Your anesthesiologist is a key member of your surgical team. He or she gives you anesthetics (medications to keep you comfortable and decrease your awareness of surgery) and monitors your condition to keep you safe during surgery. You will have 1 of 3 kinds of anesthesia during your surgery.
Often used for surgery that is short or not too invasive.
Sedatives (medicines to relax you) are given through an IV (intravenous) line.
The area around the surgical site is usually numbed with a local anesthetic.
You may choose to remain awake or sleep lightly.
Often used for surgery on the arms, legs, and abdomen. It is also used during childbirth.
A specific region of your body is numbed by injecting anesthetic near nerves, near your spine, or near the operative site.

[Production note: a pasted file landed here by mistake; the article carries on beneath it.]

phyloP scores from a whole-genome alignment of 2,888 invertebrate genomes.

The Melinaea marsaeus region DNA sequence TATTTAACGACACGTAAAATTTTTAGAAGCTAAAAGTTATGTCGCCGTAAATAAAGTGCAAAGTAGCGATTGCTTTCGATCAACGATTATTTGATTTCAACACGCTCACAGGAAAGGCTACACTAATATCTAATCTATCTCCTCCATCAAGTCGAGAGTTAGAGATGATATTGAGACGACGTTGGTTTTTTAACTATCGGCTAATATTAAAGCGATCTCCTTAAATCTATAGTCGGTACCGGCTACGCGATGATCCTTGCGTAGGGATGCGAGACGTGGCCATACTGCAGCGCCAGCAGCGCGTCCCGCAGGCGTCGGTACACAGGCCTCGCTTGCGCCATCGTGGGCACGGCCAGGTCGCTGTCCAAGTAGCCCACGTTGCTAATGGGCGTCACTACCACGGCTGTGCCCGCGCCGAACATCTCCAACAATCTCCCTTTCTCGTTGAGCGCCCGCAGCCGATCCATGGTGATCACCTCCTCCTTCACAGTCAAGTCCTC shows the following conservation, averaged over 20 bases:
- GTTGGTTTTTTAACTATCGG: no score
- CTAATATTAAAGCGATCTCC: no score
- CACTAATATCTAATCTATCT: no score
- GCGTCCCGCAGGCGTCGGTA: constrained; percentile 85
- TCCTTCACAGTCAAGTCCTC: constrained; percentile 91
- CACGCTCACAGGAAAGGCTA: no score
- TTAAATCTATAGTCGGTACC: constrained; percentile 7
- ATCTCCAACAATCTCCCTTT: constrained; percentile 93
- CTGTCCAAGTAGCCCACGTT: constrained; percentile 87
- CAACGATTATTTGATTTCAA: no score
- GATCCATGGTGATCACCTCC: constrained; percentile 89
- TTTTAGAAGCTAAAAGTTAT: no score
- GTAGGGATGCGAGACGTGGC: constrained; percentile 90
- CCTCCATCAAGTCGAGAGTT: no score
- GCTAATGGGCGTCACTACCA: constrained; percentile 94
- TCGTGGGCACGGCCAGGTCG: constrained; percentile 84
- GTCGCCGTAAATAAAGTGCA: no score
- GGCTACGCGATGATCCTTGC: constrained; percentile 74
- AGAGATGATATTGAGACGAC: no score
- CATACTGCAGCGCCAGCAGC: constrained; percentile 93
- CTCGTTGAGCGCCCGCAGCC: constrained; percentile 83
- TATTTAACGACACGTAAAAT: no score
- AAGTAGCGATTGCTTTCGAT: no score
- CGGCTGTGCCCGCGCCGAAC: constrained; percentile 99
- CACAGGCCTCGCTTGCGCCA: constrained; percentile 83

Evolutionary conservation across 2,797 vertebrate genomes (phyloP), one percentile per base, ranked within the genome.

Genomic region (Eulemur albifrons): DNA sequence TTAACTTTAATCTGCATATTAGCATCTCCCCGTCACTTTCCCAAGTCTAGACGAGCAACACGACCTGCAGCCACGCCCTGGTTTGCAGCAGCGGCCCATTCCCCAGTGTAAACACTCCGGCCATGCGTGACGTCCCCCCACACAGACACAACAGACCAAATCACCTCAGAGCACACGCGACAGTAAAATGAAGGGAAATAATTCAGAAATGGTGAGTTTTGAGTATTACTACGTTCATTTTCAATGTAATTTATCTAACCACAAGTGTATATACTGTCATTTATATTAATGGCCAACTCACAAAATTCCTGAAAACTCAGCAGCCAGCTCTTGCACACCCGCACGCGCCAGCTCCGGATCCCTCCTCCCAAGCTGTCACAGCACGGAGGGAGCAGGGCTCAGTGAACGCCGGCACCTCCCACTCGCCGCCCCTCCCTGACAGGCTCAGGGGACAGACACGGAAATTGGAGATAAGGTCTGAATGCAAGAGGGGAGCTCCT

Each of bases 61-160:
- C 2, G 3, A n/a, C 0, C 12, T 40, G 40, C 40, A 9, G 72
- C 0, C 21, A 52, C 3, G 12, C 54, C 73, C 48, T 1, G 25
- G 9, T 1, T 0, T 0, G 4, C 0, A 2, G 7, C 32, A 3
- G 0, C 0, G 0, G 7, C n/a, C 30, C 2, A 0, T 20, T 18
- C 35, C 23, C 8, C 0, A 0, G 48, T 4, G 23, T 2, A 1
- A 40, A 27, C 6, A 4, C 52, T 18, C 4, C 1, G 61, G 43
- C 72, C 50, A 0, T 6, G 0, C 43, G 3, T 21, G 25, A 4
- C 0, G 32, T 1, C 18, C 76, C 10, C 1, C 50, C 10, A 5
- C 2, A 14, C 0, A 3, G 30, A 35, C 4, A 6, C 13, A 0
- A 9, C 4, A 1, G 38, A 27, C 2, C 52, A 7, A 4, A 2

You may also be given sedatives through an IV line to relax you.
With regional anesthesia, you may choose to remain awake or sleep lightly.
Often used for extensive surgery, such as on the heart, brain, or abdominal operation.
Also used when the patient wants to be totally asleep.
May be given as a gas that you breathe and as medicines that are injected through an IV line.
Because you are asleep, you feel no pain and remember nothing of the surgery.
The risks and complications of anesthesia depend on your overall health. If you are healthy, the risks are low. The risks are higher for patients with heart or lung problems. Your anesthesiologist or nurse anesthetist will discuss the risks with you.
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